I was in pretty good shape until 20km. I should add that the longest I’ve ever run is 21.1km. I stopped shortly in picturesque Dragør to refill my bottle with apple juice. After that it started getting hard, even though the scenery kept improving. The far end of the island must be one of the prettiest landscapes around Copenhagen. I was still running most of the time, but from this point I was walking more and more. For every km I developed a new sore spot in my legs. I told myself that crashing through boundaries always hurts a bit. I ran/walked until 30km, still dreaming of finishing in 5 hours. At 30km I had to sit down and eat some chocolate. I felt like I was out in the desert with no idea how to get home. My legs were aching. This was what I came for, but I didn’t expect my legs to be this sore. I don’t think I technically hit the wall, but I think my legs are simply not ready to run this long. Hitting the wall might take a bit more effort.

I walked the next 6 km, which felt like much longer. Even walking was hard at this stage. I tried to get myself to at least walk fast, but that seemed impossible. I tried to envision images of the endurance athletes running the Badwater Ultramarathon, but that really didn’t help at all. The fields around Kalvebod Fælled are endless and the roads are dead straight, making this part of the trip a bit of a “Twin Peaks” experience. Luckily my wife called and told me I was awesome. I still had some vain hope I could make the six hour cutoff, but that would mean doing some more running.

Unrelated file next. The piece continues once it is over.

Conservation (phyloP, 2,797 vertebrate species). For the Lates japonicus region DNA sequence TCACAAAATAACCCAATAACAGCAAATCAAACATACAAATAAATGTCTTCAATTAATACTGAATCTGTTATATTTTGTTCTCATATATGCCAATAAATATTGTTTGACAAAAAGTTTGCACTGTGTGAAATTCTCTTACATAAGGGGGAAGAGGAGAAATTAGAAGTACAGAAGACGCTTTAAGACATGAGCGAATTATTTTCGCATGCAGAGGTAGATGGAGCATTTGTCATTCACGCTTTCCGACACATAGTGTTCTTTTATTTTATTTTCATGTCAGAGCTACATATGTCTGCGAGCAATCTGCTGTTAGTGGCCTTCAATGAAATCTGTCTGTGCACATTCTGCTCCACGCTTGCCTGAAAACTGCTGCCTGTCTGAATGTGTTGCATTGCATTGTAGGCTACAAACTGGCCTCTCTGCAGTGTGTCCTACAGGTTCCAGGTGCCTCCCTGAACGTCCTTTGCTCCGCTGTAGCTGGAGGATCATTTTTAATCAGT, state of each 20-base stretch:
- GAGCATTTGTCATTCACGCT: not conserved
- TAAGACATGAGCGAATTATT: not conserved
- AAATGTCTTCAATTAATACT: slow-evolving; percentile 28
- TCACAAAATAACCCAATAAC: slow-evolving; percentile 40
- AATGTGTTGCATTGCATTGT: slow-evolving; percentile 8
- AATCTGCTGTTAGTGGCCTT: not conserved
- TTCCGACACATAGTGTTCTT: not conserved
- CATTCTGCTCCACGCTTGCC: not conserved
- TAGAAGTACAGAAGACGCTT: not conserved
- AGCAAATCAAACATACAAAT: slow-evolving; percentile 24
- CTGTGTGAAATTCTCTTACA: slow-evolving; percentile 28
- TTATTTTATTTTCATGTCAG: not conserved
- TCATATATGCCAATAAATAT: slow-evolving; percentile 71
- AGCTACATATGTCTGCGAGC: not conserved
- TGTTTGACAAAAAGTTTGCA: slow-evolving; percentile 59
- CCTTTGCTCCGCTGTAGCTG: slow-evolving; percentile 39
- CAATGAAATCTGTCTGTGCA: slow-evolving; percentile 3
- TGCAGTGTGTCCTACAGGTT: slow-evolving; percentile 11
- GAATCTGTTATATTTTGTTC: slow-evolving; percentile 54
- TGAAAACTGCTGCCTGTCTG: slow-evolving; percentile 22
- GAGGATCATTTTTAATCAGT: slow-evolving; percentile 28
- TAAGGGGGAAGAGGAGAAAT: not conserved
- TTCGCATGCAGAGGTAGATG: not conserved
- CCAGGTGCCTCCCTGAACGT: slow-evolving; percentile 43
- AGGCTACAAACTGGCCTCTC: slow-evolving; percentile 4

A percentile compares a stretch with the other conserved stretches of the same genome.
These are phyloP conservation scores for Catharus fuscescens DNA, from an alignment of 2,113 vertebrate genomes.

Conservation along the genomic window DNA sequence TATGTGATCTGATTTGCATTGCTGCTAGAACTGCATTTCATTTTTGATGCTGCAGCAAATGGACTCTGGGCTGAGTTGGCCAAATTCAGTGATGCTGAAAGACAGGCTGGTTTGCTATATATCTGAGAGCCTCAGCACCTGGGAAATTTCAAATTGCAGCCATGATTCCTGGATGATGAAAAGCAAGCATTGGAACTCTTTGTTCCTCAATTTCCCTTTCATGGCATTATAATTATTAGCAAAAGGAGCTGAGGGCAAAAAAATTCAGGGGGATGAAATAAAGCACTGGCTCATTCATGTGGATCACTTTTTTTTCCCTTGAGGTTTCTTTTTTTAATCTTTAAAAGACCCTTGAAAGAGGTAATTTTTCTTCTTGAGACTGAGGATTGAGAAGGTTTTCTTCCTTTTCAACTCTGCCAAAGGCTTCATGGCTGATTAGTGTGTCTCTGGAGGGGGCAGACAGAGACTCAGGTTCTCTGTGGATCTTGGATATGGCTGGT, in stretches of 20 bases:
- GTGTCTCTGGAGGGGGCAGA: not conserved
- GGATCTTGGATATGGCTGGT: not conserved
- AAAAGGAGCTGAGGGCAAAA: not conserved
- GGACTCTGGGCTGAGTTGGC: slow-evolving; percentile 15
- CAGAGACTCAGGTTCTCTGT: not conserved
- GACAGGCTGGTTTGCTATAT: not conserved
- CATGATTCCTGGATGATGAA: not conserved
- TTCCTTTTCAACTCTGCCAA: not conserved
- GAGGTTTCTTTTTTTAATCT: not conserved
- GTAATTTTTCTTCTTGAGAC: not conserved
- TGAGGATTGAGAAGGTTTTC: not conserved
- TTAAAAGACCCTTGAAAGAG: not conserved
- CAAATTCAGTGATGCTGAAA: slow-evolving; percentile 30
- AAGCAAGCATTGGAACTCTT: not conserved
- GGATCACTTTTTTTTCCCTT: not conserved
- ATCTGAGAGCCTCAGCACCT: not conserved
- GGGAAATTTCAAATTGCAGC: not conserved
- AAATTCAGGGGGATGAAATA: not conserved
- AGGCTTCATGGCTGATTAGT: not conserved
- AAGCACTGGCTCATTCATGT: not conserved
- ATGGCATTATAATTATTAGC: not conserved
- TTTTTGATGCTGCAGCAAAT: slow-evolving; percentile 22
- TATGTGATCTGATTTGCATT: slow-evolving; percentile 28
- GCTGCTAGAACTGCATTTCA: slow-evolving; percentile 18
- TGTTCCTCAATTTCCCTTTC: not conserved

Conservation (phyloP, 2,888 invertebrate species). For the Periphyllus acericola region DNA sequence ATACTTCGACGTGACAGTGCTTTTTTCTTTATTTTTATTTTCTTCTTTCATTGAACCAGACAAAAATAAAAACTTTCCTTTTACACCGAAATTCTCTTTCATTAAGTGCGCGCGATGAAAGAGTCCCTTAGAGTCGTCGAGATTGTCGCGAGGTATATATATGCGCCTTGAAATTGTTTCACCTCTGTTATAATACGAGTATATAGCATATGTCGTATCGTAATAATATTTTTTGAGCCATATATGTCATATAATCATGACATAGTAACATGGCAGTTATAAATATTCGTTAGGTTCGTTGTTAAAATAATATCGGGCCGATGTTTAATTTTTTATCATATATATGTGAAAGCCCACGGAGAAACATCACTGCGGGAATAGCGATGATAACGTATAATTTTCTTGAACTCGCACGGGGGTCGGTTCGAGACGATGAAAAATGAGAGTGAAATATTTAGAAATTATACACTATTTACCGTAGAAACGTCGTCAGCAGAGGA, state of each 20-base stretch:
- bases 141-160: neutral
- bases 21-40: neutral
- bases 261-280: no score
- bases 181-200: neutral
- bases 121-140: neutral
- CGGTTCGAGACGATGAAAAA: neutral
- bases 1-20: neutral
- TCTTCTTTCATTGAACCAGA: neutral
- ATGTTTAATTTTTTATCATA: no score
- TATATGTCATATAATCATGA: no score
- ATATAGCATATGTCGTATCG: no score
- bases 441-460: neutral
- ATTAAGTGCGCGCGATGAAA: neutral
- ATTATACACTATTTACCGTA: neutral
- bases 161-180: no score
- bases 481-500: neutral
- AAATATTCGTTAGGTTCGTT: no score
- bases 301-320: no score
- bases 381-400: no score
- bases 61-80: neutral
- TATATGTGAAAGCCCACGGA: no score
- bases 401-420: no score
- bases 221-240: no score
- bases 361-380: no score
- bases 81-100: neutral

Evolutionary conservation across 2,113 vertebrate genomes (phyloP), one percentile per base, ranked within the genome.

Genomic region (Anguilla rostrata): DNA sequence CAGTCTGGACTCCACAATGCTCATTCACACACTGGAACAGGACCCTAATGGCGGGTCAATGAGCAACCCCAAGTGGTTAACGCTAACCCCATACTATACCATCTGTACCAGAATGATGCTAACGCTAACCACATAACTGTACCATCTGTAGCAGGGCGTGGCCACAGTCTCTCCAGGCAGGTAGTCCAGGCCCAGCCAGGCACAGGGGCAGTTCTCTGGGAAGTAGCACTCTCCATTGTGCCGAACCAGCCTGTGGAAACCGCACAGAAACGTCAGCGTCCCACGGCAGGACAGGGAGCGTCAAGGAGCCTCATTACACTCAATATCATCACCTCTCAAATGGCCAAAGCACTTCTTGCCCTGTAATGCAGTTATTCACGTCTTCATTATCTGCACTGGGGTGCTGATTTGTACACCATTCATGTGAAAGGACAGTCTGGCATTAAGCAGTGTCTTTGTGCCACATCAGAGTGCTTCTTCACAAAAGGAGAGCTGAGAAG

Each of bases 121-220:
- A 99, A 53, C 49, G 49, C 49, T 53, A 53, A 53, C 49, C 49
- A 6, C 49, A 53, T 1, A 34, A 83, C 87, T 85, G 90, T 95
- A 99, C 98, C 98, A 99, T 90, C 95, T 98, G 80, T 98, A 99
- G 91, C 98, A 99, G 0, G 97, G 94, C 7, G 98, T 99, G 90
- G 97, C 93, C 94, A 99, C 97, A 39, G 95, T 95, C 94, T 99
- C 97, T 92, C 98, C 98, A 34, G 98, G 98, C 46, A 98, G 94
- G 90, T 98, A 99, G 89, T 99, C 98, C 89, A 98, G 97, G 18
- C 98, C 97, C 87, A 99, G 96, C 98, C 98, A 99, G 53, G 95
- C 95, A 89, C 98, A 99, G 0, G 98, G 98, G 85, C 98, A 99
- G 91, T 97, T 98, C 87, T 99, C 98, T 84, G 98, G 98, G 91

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At about 36km I started running again. I really surprised myself there. I ran another 3km through Ørestad. (I’m not crazy about the architecture here.) I had to start walking again, trying to not look like a lost junkie on the highway. My six hours were up, and I’d only run/walked/crawled 39km. At this time It was painful to even sit down. I took a train home and bought a whole grain Kebop from my local Turkish take-away place (times have changed), and went home.

Ultimately I had failed, but I was still pretty happy to have explored the remote side of Amager island, and especially happy I was able to pick up the pace at the end. I’m even proud of the walking, just because it was so uncomfortable. Am I ready for a marathon anytime soon? No. I’m definitely going back to good old mileage training. But I feel like I have taken my first steps to knowing how far 42.2km really is, and hopefully this knowledge will come in handy. Maybe at least 21km won’t feel as long after this. I am truly curious as to how I will feel tomorrow at work, though. Right now I feel fine. Back to old episodes of “Arrested Development”. That show is addictive.